Review: Chances are ‘This Random World’ will charm you at North Coast Rep


If you could diagram the intertwined lives of the people in Steven Dietz’s inspired “This Random World,” it might look like one of those M.C. Escher drawings where lines somehow connect without ever intersecting.

But Dietz’s play is much more than some clever dramatic schematic. In its West Coast premiere at North Coast Rep, the piece also shimmers with wit, heart and a gentle but affecting wisdom.

It helps that NCRT artistic chief David Ellenstein has cast some of San Diego’s top actors (plus several excellent newcomers to the Solana Beach theater), and that he directs with an assured feel for the work’s bittersweet, sometimes delicate tone.

While “This Random World” unfolds as a series of two-character scenes — each with its own distinctive story — it proves to be a long way from something like the superficially similar “Almost, Maine,” John Cariani’s whimsical collection of mostly unconnected playlets.

In fact, Dietz’s work, besides being darker around the edges, is completely about connection. The twist is that the people in the play are for the most part utterly unaware of the bonds among them, which click together like links on a chain as the 100-minute, intermissionless play goes on.

But one of the great pleasures of the play is that we in the audience see everything the characters don’t — and if that doesn’t give you a little buzz of omniscience, it should at least keep you busy trying to keep all the interlaced relationships straight.

We first meet the bickering siblings Beth (Lisel Gorell-Getz) and Tim (Kevin Hafso-Koppman), whose flinty mutual affection reminded me of the duo in Kenneth Lonergan’s great movie “You Can Count On Me.”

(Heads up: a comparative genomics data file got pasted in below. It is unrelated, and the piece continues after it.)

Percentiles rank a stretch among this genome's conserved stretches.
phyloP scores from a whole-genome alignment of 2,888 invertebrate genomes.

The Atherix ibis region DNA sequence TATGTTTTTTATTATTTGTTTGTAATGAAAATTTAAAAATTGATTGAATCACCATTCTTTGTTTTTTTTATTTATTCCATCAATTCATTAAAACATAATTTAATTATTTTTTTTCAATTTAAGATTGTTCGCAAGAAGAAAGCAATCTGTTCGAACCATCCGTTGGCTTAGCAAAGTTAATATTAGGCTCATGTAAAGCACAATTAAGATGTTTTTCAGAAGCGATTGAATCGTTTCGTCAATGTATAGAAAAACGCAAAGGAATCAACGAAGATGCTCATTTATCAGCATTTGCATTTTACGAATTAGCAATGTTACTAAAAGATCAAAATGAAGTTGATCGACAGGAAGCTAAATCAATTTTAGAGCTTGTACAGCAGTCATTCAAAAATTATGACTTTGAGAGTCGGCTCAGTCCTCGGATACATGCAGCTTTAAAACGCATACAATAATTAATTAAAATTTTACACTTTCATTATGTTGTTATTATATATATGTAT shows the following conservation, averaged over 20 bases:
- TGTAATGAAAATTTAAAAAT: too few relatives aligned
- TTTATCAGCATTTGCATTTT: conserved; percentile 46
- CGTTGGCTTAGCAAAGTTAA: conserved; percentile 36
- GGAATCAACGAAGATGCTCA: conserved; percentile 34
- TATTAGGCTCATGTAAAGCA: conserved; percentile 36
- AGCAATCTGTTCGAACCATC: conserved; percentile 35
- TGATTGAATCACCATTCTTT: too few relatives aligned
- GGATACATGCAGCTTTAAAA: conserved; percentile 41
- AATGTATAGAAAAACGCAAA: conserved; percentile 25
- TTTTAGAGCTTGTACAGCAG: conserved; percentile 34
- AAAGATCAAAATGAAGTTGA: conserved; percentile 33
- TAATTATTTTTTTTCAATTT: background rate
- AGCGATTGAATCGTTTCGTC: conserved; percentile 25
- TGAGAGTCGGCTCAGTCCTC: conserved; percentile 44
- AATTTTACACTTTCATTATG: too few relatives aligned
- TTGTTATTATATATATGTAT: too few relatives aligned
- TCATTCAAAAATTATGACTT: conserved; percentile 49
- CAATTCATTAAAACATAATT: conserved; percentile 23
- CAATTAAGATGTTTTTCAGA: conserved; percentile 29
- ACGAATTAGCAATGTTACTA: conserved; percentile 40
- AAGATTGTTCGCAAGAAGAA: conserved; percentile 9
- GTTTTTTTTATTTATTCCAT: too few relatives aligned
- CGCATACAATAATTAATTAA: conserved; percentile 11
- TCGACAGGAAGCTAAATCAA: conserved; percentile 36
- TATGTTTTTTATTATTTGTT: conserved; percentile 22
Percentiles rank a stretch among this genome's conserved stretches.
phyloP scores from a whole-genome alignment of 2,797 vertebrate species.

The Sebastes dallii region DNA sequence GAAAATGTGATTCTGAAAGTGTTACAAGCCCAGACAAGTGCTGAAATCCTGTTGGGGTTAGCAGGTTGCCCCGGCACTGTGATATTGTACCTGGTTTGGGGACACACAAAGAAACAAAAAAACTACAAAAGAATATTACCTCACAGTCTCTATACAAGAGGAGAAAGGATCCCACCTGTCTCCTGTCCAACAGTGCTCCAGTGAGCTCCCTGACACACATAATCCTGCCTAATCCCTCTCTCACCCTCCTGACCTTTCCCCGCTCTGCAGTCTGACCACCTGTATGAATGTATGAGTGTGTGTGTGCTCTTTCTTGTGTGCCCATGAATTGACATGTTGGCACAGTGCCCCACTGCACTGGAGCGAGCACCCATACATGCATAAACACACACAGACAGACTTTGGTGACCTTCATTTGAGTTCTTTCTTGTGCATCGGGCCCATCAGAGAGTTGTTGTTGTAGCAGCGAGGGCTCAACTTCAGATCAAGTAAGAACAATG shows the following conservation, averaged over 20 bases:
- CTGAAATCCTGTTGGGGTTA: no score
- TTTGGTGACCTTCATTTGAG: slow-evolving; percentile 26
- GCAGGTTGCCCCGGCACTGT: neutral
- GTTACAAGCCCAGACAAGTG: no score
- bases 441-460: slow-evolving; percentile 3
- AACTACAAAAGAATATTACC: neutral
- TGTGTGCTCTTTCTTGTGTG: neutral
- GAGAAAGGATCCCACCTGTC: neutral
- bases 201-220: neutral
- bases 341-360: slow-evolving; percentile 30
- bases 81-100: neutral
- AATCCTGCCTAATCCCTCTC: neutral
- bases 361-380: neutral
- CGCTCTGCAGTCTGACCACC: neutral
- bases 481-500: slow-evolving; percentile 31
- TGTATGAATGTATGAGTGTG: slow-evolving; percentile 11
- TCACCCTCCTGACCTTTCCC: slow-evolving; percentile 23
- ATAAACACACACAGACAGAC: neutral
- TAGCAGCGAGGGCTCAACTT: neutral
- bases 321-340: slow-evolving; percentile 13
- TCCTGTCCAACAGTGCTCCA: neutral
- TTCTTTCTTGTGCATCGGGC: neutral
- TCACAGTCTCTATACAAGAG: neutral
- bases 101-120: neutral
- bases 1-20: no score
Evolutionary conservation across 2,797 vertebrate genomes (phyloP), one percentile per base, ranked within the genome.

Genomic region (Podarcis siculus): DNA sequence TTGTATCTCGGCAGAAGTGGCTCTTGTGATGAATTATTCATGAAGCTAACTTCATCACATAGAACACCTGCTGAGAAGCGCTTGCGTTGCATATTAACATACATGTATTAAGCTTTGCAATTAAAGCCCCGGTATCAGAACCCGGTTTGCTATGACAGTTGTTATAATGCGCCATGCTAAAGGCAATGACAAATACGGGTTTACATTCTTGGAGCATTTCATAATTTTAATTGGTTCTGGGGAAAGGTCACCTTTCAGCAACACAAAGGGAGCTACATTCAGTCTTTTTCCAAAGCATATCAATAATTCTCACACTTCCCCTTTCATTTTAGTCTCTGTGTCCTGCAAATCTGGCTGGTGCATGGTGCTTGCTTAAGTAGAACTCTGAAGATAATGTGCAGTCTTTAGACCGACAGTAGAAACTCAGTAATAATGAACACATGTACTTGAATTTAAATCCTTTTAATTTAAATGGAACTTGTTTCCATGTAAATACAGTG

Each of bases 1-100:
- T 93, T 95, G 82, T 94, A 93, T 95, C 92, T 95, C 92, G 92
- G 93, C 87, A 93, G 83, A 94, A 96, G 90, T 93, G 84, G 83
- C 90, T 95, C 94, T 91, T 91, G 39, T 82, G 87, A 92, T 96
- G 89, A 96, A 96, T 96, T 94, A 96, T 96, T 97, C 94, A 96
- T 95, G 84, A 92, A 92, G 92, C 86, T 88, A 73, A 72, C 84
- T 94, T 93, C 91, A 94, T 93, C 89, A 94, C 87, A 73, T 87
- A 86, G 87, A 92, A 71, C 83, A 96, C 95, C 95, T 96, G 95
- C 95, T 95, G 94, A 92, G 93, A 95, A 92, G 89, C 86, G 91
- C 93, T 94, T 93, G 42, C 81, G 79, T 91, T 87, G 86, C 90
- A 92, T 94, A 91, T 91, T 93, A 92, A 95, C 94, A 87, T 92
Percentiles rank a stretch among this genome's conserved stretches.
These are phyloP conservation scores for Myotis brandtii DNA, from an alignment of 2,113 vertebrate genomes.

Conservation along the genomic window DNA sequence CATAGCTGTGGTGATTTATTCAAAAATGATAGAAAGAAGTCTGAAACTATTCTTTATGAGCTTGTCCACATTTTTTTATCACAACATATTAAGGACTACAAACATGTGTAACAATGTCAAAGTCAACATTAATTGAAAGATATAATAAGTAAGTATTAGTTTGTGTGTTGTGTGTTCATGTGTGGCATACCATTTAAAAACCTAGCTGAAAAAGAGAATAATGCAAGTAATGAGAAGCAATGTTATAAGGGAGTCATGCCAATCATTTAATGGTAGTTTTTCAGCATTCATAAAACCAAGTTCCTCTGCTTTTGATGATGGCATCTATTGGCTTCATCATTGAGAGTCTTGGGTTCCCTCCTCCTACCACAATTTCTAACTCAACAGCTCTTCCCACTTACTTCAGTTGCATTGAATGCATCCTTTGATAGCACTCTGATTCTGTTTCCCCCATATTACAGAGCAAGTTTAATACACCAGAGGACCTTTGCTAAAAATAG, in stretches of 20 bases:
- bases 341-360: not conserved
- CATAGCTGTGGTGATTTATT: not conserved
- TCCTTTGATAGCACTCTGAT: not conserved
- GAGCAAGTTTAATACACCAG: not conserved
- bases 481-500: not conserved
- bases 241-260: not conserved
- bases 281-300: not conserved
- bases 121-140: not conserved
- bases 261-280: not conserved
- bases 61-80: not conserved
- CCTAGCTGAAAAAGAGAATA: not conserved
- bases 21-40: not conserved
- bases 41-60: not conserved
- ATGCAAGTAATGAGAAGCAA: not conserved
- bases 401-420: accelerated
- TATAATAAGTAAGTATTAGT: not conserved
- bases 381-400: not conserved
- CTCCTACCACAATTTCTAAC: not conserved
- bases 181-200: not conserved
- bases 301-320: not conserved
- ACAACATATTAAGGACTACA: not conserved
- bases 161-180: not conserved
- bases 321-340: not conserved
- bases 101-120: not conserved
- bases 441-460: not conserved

Beth, whom Gorell-Getz plays with a perfect sense of the quirkily comic, is both so control-obsessed and pessimistic that she’s dictating every last detail of her funeral services, although she doesn’t appear to be in imminent danger of death.

The aimless Tim, meanwhile, is mostly trying to fend off Beth’s accusatory questions; Hafso-Koppman, a recent grad of the prestigious Old Globe/University of San Diego acting program, captures winningly his put-upon character’s exasperation.

It would reveal way too much to talk about how those two are connected to the adventurous older woman Scottie (Anne Gee Byrd) and her patient assistant Bernadette (Yolanda Franklin); or how the troubled couple Claire (Diana Irvine) and Gary (Patrick Zeller) figure into things; not to mention how the ever-helpful mortuary clerk Rhonda (Ava Hill) and the exceptionally random (and uncredited) figure played wryly by Joe Paulson fit in.

Suffice to say that Byrd makes for a soulful center to the piece, while Franklin, Hill and Zeller all add well-calibrated doses of humor. The newcomer Irvine, a New York University grad and a real find, brings an off-kilter vibe that speaks beautifully both to the play’s humor and its more serious undercurrents.

The production looks and feels polished, thanks to Marty Burnett’s deceptively versatile set, Matthew Novotny’s low-key but elegant lighting (aided by effective projections), Elisa Benzoni’s costumes and Melanie Chen Cole’s sound design.

Dietz — last at NCRT nearly eight years ago with “Becky’s New Car” — does push his luck toward play’s end, with a bit of clunky exposition and a chancy leap into the mystical.

Even so, this work’s comic gifts and almost fable-like feel help it glide past such snags to find a place in the heart and mind.

“This Random World”

When: 7 p.m. Wednesdays; 8 p.m. Thursdays-Fridays; 2 and 8 p.m. Saturdays; 2 and 7 p.m. Sundays. Through March 18.

Where: North Coast Repertory Theatre, 987 Lomas Santa Fe Drive, Solana Beach

Tickets: $42-$53 (discounts available)

Phone: (858) 481-1055


Twitter: @jimhebert